An Argument Against Racial Profiling Essay

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"I don't want to talk about whether or not racial profiling is legal. Racial profiling is not an effective law enforcement tool." -- Eric Holder, 82nd Attorney General of the United States

Before any argument can be made against racial profiling, it is important to understand what racial profiling is. The American Civil Liberties Union, defines racial profiling as "the discriminatory practice by law enforcement officials of targeting individuals for suspicion of crime based on the individual's race, ethnicity, religion or national origin"(Racial Profiling: Definition). Using this definition we can determine that racial profiling excludes any evidence of wrong-doing and relies solely on the characteristics listed above. We can also see that racial profiling is different from criminal profiling, which uses evidence of wrong-doing and facts which can include information obtained from outside sources and evidence gathered from investigation. Based on these definitions, I will show that racial profiling is unfair and ineffective because it relies on stereotyping, encourages discrimination, and in many cases can be circumvented.

There have been many studies and case reports involving racial profiling, particularly racial profiling issues involving traffic stop and seizures. In a study done of reports on the stop-and-searches done on Interstate 95 in Maryland, it was found that 28.4 percent of black drivers and passengers and 28.8 percent of white drivers and passengers stopped were found with illegal contraband. (U.S. Department of Justice) The disparity between the two statistics is a mere .4 percent and shows that race is not an issue. Further reading into the seventy one page report written by the U.S. Department of Justice shows several similar statistics, as well as outlining incidences where a disproportionate number of minorities, compared to whites, where stopped and searched, yet the percentages of white people arrested for speeding or having illegal contraband were higher, although not always significantly so, than those of other minorities.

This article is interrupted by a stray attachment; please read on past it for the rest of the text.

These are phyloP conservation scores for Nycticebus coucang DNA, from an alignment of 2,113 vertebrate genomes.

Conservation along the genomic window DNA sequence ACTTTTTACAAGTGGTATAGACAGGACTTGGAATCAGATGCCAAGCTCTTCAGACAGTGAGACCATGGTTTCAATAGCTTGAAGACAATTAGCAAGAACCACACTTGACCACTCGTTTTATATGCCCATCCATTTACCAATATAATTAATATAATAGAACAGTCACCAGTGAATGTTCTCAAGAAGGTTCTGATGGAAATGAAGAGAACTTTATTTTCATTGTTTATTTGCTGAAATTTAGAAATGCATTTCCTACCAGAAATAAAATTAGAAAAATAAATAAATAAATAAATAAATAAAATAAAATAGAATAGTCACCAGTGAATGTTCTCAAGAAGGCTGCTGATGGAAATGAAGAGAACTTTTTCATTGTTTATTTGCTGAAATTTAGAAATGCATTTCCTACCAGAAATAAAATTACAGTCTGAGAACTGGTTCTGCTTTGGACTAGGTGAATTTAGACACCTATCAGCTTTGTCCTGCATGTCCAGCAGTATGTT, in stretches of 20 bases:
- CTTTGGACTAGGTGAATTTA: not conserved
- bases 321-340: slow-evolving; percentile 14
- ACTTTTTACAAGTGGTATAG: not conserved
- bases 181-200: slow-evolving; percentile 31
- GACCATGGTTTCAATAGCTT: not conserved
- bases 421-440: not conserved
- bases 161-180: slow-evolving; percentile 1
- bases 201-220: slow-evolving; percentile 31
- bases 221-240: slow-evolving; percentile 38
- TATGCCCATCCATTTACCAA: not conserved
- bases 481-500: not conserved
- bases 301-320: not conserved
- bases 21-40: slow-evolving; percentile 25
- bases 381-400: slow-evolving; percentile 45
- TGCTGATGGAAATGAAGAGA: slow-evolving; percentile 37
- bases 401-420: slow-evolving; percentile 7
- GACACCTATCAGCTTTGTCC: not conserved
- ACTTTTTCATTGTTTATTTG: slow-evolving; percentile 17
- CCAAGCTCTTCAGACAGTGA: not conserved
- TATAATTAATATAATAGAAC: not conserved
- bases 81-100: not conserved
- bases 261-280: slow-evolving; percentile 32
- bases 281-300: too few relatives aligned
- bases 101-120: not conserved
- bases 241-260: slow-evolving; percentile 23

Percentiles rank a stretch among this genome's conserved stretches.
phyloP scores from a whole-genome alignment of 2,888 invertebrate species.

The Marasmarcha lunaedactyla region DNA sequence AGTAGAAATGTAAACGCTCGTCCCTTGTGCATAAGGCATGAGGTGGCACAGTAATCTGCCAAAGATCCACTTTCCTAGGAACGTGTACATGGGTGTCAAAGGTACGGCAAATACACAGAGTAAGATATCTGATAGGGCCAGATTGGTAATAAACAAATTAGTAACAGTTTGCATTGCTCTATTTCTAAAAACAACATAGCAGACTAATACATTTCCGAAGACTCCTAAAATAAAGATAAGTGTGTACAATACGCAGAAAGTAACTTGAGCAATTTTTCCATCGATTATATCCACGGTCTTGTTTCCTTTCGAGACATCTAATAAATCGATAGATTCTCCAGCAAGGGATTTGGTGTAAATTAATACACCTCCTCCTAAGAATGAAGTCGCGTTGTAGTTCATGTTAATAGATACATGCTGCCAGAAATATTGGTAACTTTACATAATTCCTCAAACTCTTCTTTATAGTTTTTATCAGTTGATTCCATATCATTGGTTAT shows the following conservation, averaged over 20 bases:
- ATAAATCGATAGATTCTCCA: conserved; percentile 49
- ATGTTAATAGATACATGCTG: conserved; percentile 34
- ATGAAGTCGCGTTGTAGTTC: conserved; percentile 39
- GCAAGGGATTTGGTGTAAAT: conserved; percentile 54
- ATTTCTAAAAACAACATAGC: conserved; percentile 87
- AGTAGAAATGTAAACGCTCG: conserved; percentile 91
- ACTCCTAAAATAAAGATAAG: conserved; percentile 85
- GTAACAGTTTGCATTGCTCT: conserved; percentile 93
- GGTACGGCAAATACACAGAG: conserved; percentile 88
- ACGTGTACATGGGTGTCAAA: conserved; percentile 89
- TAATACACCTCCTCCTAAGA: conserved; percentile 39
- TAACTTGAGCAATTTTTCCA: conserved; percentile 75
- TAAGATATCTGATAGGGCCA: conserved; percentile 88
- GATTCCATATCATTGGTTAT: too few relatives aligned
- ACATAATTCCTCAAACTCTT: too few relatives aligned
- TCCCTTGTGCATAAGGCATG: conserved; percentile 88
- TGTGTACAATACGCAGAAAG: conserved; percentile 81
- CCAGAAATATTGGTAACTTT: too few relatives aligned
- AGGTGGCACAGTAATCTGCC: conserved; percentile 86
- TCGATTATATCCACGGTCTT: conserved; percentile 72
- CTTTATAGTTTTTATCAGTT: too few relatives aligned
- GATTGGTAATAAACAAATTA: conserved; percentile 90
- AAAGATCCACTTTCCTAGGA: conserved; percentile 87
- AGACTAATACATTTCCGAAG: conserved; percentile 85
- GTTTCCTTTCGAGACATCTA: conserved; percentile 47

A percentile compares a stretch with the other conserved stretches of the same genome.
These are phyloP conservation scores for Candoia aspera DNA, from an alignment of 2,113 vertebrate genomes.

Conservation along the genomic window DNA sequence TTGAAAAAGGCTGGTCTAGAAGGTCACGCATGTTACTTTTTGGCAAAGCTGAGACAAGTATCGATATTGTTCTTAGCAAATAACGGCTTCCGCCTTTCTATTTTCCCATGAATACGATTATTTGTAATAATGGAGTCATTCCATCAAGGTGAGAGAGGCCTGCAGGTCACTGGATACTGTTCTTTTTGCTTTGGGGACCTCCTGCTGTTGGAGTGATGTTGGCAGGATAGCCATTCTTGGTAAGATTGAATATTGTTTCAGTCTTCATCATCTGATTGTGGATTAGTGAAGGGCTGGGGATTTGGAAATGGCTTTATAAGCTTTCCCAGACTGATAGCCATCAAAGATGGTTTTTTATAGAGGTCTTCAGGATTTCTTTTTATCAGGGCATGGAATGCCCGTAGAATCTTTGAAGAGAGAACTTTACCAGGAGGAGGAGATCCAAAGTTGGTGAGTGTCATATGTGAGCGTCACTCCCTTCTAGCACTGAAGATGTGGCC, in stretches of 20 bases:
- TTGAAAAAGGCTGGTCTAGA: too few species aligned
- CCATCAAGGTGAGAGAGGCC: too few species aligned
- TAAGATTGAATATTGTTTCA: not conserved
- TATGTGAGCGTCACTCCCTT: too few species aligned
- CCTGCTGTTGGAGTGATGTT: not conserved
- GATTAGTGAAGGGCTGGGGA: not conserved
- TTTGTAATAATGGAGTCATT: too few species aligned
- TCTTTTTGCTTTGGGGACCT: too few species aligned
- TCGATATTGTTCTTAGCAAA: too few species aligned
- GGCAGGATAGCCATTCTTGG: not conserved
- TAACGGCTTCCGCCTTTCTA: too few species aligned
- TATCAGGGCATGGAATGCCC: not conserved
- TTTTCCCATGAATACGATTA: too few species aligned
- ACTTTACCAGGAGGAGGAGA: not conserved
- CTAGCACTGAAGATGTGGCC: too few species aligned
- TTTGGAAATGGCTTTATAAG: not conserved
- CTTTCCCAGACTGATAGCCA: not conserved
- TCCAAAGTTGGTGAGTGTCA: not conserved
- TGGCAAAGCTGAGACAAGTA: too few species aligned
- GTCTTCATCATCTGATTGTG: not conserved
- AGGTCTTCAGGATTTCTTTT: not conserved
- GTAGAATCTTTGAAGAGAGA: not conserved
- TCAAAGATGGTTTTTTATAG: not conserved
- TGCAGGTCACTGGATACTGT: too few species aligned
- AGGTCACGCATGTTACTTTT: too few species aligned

Elephants are gray, but not all gray things are elephants. Racial profiling would say that all Muslims are Al-Qaeda, because Al-Qaeda members are Muslim. This is a clear example of stereotyping. When assumptions are based upon stereotypes they run a large risk of being entirely wrong, and racial profiling relies on stereotypes.
In his article in the National Review, John Derbyshire says “Confronted with a snake or a fawn, our immediate behavior is determined by generalized beliefs - stereotypes - about snakes and fawns. “ (Derbyshire) This is only partially true. Empirical evidence tells us that fawns are harmless. There are no reports of vicious attacks by baby deer. It is because of that fact that Derbyshire’s argument is inherently flawed. Granted, there are people who are afraid of snakes in general and will run screaming from even the most harmless of the species, but there are many people...

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